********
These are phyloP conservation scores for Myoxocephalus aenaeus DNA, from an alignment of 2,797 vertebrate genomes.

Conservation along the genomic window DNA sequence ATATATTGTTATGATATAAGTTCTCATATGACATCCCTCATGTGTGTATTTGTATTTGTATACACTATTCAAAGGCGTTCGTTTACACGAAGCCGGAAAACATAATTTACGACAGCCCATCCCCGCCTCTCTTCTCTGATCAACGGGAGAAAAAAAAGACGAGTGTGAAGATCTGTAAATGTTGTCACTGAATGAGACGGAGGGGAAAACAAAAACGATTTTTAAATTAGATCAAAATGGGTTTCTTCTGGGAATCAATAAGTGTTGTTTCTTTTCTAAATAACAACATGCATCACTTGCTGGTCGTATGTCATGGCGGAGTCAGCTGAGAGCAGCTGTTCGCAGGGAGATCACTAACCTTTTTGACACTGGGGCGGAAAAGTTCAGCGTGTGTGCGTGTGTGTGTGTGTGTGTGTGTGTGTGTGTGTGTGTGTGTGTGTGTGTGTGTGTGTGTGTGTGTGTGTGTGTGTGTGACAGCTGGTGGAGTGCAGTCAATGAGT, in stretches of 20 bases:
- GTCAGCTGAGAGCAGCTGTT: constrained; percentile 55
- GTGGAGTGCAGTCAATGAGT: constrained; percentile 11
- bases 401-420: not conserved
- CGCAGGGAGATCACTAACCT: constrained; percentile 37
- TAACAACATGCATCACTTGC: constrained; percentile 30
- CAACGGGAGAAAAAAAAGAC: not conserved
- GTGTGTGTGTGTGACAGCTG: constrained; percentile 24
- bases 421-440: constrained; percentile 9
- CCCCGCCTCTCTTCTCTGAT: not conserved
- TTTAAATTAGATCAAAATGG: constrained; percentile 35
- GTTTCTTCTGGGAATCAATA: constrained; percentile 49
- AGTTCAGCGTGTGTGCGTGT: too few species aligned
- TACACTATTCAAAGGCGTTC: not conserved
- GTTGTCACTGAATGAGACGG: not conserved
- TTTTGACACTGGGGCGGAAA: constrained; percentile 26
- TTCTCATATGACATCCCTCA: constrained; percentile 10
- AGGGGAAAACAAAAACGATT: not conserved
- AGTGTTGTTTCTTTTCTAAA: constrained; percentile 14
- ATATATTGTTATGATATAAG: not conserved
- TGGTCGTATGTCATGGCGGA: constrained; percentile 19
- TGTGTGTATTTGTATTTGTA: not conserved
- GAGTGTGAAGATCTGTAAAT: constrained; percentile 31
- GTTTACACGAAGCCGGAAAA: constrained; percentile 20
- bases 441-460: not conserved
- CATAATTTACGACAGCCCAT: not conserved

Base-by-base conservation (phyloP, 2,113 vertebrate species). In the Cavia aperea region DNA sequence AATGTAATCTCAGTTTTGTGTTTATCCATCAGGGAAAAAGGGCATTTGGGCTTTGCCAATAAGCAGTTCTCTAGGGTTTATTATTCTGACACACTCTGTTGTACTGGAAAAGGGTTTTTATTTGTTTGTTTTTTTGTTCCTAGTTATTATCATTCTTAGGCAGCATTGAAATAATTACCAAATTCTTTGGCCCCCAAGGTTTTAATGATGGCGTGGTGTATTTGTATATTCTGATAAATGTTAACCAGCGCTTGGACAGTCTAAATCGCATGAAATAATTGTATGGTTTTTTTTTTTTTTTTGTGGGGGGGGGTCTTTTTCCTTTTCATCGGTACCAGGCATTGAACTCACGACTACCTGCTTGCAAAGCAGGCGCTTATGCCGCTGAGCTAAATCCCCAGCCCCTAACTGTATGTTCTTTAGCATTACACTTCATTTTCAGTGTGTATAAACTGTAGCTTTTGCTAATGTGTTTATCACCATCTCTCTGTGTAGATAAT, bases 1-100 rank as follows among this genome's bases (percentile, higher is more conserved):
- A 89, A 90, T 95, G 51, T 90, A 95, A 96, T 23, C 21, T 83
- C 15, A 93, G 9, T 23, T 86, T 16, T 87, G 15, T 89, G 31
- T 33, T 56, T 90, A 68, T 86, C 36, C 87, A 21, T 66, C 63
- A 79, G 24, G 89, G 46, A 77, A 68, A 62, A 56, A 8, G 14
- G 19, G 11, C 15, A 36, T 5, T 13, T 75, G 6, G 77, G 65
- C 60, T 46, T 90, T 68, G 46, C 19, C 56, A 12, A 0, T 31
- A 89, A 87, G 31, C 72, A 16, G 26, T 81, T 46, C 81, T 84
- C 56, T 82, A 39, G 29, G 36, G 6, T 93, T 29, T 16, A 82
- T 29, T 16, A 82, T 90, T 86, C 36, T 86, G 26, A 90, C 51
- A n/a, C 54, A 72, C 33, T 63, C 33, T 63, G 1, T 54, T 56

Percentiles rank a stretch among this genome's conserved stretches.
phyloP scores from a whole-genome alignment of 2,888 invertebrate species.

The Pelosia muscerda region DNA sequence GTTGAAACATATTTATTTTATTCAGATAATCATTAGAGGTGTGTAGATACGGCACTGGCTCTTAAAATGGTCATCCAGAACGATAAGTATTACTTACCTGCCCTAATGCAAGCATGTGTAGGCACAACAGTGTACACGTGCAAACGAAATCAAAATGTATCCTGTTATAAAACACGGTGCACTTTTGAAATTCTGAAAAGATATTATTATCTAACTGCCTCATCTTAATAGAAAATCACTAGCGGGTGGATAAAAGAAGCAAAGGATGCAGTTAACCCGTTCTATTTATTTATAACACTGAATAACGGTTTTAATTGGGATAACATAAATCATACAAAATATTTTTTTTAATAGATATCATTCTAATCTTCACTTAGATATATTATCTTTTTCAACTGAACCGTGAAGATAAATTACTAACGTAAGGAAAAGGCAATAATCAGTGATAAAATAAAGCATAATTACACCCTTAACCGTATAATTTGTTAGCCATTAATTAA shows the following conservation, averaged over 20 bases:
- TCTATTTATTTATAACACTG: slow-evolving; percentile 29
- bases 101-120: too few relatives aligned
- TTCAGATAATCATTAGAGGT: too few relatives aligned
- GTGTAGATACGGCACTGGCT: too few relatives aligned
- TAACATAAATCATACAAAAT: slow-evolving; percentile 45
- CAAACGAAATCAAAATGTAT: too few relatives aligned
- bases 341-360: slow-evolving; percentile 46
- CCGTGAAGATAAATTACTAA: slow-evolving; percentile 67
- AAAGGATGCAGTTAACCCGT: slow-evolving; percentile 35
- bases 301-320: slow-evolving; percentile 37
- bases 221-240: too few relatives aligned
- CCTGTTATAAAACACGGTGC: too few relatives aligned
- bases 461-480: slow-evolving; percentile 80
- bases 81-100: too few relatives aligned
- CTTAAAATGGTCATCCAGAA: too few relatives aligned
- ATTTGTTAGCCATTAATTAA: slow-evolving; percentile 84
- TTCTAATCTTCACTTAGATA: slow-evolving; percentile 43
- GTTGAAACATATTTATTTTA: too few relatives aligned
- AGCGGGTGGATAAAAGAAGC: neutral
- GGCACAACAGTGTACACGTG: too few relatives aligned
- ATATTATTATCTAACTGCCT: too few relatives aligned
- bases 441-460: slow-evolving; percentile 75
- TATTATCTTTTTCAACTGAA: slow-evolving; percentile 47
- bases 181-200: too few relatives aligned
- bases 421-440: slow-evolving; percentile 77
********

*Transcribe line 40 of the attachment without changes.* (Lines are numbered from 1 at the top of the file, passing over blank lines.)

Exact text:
phyloP scores from a whole-genome alignment of 2,888 invertebrate species.